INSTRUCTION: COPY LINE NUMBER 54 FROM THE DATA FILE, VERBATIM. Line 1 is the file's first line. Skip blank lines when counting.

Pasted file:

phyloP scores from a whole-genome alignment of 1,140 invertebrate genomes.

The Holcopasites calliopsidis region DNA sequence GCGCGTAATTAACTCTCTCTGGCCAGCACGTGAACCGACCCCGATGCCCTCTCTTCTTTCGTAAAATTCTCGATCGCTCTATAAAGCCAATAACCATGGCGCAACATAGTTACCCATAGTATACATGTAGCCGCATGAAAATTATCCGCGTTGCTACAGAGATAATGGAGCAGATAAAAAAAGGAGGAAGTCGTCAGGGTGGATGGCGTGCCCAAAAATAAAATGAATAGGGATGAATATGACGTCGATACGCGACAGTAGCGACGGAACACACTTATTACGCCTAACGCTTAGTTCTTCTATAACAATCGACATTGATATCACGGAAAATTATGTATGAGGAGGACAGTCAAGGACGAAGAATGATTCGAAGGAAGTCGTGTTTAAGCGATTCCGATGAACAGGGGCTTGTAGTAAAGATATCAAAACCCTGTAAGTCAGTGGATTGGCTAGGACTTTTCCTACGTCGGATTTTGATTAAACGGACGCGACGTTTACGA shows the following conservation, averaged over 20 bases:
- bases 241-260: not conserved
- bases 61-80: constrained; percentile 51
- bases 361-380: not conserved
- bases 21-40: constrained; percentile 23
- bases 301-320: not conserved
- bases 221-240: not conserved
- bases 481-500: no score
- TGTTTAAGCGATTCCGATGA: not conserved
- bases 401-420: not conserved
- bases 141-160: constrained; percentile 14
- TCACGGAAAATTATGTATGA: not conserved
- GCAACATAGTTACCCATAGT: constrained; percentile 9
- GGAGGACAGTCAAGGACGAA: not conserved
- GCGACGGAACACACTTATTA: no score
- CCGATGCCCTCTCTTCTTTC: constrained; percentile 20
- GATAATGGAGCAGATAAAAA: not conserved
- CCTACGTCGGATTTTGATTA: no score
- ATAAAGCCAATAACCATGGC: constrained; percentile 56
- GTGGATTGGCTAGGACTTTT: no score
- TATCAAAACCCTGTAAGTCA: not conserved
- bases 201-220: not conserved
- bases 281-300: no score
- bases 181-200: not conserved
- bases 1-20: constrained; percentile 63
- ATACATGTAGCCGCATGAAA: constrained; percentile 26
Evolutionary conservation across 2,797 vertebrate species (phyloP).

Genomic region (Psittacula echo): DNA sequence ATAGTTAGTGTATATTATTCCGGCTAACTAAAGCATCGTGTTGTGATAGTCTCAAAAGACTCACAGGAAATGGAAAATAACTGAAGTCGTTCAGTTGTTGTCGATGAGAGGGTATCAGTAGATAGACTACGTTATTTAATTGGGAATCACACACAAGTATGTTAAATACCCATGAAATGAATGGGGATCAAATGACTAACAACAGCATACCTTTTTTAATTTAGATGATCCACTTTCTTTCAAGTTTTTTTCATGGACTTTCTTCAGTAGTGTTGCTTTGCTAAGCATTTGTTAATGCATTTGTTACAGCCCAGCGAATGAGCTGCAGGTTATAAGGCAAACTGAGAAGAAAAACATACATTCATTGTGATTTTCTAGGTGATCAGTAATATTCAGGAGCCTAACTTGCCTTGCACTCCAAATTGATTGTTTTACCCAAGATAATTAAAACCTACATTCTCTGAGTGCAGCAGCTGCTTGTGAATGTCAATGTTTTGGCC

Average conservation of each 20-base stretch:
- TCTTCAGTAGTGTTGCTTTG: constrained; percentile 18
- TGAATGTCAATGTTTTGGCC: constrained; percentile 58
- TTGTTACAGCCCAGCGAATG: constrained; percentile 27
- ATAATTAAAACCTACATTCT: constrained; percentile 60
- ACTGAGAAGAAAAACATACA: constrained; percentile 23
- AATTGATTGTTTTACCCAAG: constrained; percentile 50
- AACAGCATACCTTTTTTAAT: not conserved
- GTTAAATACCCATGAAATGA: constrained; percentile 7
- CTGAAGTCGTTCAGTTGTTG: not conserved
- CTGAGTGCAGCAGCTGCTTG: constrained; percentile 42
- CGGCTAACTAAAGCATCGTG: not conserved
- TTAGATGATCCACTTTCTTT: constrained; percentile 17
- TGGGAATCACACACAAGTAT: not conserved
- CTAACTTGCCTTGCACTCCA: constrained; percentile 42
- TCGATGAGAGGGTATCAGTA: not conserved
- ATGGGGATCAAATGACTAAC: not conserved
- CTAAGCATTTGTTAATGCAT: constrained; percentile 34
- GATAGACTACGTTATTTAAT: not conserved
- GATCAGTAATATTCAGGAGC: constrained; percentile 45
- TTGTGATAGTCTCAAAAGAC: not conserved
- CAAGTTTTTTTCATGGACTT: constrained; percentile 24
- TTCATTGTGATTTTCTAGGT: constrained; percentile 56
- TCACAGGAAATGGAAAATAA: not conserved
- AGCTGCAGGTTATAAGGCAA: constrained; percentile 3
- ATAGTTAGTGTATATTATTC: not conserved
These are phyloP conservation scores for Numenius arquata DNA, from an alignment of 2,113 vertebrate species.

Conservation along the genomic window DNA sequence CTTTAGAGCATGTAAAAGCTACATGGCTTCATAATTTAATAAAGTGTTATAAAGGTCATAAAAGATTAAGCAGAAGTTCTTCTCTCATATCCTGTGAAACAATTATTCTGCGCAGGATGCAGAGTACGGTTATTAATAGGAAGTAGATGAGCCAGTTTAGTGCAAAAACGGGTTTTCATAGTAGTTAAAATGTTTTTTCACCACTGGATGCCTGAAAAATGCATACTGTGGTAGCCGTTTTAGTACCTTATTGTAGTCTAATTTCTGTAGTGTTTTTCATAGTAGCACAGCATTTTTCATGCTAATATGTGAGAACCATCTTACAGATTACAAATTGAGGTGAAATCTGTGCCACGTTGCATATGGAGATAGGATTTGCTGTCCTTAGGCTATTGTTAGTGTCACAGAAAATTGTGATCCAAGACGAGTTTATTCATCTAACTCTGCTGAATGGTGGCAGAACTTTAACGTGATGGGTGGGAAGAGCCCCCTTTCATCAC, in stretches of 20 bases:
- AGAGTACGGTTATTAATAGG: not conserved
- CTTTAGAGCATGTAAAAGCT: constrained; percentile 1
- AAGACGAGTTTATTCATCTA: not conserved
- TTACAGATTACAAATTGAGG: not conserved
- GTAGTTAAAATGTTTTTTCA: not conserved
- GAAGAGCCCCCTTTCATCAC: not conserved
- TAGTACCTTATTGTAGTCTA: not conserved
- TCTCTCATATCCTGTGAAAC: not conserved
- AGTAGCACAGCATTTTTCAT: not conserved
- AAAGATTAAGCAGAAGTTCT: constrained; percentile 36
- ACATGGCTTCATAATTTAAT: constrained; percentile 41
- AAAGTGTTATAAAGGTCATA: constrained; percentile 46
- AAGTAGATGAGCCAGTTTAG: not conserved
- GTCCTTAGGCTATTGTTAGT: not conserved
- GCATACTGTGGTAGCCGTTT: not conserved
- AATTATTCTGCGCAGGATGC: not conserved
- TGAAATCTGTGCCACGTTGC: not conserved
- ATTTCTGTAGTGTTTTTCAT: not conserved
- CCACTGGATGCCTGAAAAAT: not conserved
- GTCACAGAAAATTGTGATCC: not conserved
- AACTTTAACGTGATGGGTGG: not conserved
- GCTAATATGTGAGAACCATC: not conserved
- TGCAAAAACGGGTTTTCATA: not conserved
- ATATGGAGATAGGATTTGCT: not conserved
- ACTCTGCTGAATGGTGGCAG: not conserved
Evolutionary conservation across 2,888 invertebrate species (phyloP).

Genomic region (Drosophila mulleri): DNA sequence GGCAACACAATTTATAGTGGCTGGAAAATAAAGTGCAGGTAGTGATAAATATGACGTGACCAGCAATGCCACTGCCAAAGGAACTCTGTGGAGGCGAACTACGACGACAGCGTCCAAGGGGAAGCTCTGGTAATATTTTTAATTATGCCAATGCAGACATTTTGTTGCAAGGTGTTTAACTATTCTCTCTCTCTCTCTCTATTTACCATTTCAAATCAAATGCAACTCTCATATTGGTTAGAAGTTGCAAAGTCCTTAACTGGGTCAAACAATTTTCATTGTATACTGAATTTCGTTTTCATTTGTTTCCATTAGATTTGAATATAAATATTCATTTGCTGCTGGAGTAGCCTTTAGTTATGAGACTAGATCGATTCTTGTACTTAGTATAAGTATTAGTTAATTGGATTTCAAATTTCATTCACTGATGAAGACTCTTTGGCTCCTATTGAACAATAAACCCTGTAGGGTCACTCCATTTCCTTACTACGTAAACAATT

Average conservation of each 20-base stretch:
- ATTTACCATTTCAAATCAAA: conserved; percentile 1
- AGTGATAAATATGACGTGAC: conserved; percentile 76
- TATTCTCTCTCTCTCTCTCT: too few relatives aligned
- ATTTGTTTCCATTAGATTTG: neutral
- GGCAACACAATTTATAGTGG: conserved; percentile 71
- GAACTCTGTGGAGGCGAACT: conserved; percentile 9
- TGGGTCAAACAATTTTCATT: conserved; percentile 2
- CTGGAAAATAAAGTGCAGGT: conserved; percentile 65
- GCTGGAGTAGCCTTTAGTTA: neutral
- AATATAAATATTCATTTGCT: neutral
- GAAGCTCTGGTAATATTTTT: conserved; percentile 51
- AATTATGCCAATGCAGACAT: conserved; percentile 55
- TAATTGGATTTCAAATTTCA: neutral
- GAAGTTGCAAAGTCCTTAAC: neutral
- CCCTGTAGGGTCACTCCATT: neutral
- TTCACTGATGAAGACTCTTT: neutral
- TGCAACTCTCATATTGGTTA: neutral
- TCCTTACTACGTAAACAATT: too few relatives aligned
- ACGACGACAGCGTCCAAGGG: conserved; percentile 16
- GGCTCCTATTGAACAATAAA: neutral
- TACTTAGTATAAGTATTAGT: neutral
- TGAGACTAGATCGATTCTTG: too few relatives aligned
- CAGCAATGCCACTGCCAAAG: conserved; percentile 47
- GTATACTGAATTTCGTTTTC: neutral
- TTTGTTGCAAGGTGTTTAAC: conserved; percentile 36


- AGCTGCAGGTTATAAGGCAA: constrained; percentile 3